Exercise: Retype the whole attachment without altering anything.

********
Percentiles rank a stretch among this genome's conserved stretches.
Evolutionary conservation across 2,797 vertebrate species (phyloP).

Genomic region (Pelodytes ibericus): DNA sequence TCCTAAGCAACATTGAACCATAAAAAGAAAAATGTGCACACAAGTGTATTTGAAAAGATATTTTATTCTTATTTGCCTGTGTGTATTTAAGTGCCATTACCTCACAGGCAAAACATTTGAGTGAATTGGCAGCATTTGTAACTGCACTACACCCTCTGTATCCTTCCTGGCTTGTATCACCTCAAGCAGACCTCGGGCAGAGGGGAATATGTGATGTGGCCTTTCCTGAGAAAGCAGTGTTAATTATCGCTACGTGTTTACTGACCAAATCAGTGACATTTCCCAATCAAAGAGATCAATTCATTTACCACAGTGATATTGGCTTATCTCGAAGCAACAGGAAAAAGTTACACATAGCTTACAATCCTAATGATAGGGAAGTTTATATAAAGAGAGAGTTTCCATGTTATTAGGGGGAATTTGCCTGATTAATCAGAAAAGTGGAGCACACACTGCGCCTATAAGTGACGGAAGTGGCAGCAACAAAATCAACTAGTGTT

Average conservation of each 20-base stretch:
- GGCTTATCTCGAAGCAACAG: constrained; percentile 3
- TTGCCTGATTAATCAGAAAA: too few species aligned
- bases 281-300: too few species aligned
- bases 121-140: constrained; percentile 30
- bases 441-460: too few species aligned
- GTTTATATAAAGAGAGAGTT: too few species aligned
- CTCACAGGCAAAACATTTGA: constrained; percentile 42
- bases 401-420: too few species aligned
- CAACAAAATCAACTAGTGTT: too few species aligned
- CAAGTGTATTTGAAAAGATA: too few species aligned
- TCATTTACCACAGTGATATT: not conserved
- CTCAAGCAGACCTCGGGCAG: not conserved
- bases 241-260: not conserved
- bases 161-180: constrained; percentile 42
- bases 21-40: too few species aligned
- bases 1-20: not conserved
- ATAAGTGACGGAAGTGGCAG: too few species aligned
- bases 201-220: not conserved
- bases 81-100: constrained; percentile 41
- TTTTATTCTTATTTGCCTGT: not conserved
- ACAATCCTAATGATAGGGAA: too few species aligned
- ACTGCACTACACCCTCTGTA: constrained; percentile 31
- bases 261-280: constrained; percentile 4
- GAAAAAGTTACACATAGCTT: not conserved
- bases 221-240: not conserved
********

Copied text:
Percentiles rank a stretch among this genome's conserved stretches.
Evolutionary conservation across 2,797 vertebrate species (phyloP).

Genomic region (Pelodytes ibericus): DNA sequence TCCTAAGCAACATTGAACCATAAAAAGAAAAATGTGCACACAAGTGTATTTGAAAAGATATTTTATTCTTATTTGCCTGTGTGTATTTAAGTGCCATTACCTCACAGGCAAAACATTTGAGTGAATTGGCAGCATTTGTAACTGCACTACACCCTCTGTATCCTTCCTGGCTTGTATCACCTCAAGCAGACCTCGGGCAGAGGGGAATATGTGATGTGGCCTTTCCTGAGAAAGCAGTGTTAATTATCGCTACGTGTTTACTGACCAAATCAGTGACATTTCCCAATCAAAGAGATCAATTCATTTACCACAGTGATATTGGCTTATCTCGAAGCAACAGGAAAAAGTTACACATAGCTTACAATCCTAATGATAGGGAAGTTTATATAAAGAGAGAGTTTCCATGTTATTAGGGGGAATTTGCCTGATTAATCAGAAAAGTGGAGCACACACTGCGCCTATAAGTGACGGAAGTGGCAGCAACAAAATCAACTAGTGTT

Average conservation of each 20-base stretch:
- GGCTTATCTCGAAGCAACAG: constrained; percentile 3
- TTGCCTGATTAATCAGAAAA: too few species aligned
- bases 281-300: too few species aligned
- bases 121-140: constrained; percentile 30
- bases 441-460: too few species aligned
- GTTTATATAAAGAGAGAGTT: too few species aligned
- CTCACAGGCAAAACATTTGA: constrained; percentile 42
- bases 401-420: too few species aligned
- CAACAAAATCAACTAGTGTT: too few species aligned
- CAAGTGTATTTGAAAAGATA: too few species aligned
- TCATTTACCACAGTGATATT: not conserved
- CTCAAGCAGACCTCGGGCAG: not conserved
- bases 241-260: not conserved
- bases 161-180: constrained; percentile 42
- bases 21-40: too few species aligned
- bases 1-20: not conserved
- ATAAGTGACGGAAGTGGCAG: too few species aligned
- bases 201-220: not conserved
- bases 81-100: constrained; percentile 41
- TTTTATTCTTATTTGCCTGT: not conserved
- ACAATCCTAATGATAGGGAA: too few species aligned
- ACTGCACTACACCCTCTGTA: constrained; percentile 31
- bases 261-280: constrained; percentile 4
- GAAAAAGTTACACATAGCTT: not conserved
- bases 221-240: not conserved